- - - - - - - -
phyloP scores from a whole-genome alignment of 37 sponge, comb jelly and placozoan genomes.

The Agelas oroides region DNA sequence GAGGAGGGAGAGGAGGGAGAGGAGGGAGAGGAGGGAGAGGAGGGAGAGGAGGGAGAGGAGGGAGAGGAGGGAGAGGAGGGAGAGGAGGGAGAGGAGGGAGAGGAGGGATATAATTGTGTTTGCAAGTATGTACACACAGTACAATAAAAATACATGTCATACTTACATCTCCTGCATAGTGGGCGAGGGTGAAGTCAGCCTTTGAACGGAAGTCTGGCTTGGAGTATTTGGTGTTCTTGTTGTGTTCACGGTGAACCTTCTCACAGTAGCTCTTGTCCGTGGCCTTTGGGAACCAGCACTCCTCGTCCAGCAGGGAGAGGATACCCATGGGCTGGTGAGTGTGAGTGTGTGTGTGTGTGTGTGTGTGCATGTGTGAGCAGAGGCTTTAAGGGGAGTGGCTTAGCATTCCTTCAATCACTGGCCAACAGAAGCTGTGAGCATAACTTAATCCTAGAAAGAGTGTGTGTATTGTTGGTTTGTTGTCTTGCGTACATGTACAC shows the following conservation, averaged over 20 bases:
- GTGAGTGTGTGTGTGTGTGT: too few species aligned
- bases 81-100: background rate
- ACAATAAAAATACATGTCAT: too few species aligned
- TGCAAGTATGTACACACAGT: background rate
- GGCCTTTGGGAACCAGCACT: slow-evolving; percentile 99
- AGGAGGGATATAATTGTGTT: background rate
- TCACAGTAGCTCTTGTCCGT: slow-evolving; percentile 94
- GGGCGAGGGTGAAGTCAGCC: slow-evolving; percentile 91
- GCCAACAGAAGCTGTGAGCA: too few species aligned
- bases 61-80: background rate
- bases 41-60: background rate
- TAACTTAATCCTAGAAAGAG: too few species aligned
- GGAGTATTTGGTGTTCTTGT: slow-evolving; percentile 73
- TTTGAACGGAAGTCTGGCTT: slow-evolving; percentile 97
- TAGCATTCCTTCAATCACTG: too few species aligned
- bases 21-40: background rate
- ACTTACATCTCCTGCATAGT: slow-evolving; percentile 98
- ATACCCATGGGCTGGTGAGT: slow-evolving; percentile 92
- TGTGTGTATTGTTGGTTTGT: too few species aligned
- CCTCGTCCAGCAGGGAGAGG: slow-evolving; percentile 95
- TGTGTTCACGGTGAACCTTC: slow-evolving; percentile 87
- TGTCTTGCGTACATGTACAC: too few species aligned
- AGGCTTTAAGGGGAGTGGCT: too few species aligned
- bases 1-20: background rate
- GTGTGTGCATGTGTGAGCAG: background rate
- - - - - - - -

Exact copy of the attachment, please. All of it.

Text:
phyloP scores from a whole-genome alignment of 37 sponge, comb jelly and placozoan genomes.

The Agelas oroides region DNA sequence GAGGAGGGAGAGGAGGGAGAGGAGGGAGAGGAGGGAGAGGAGGGAGAGGAGGGAGAGGAGGGAGAGGAGGGAGAGGAGGGAGAGGAGGGAGAGGAGGGAGAGGAGGGATATAATTGTGTTTGCAAGTATGTACACACAGTACAATAAAAATACATGTCATACTTACATCTCCTGCATAGTGGGCGAGGGTGAAGTCAGCCTTTGAACGGAAGTCTGGCTTGGAGTATTTGGTGTTCTTGTTGTGTTCACGGTGAACCTTCTCACAGTAGCTCTTGTCCGTGGCCTTTGGGAACCAGCACTCCTCGTCCAGCAGGGAGAGGATACCCATGGGCTGGTGAGTGTGAGTGTGTGTGTGTGTGTGTGTGTGCATGTGTGAGCAGAGGCTTTAAGGGGAGTGGCTTAGCATTCCTTCAATCACTGGCCAACAGAAGCTGTGAGCATAACTTAATCCTAGAAAGAGTGTGTGTATTGTTGGTTTGTTGTCTTGCGTACATGTACAC shows the following conservation, averaged over 20 bases:
- GTGAGTGTGTGTGTGTGTGT: too few species aligned
- bases 81-100: background rate
- ACAATAAAAATACATGTCAT: too few species aligned
- TGCAAGTATGTACACACAGT: background rate
- GGCCTTTGGGAACCAGCACT: slow-evolving; percentile 99
- AGGAGGGATATAATTGTGTT: background rate
- TCACAGTAGCTCTTGTCCGT: slow-evolving; percentile 94
- GGGCGAGGGTGAAGTCAGCC: slow-evolving; percentile 91
- GCCAACAGAAGCTGTGAGCA: too few species aligned
- bases 61-80: background rate
- bases 41-60: background rate
- TAACTTAATCCTAGAAAGAG: too few species aligned
- GGAGTATTTGGTGTTCTTGT: slow-evolving; percentile 73
- TTTGAACGGAAGTCTGGCTT: slow-evolving; percentile 97
- TAGCATTCCTTCAATCACTG: too few species aligned
- bases 21-40: background rate
- ACTTACATCTCCTGCATAGT: slow-evolving; percentile 98
- ATACCCATGGGCTGGTGAGT: slow-evolving; percentile 92
- TGTGTGTATTGTTGGTTTGT: too few species aligned
- CCTCGTCCAGCAGGGAGAGG: slow-evolving; percentile 95
- TGTGTTCACGGTGAACCTTC: slow-evolving; percentile 87
- TGTCTTGCGTACATGTACAC: too few species aligned
- AGGCTTTAAGGGGAGTGGCT: too few species aligned
- bases 1-20: background rate
- GTGTGTGCATGTGTGAGCAG: background rate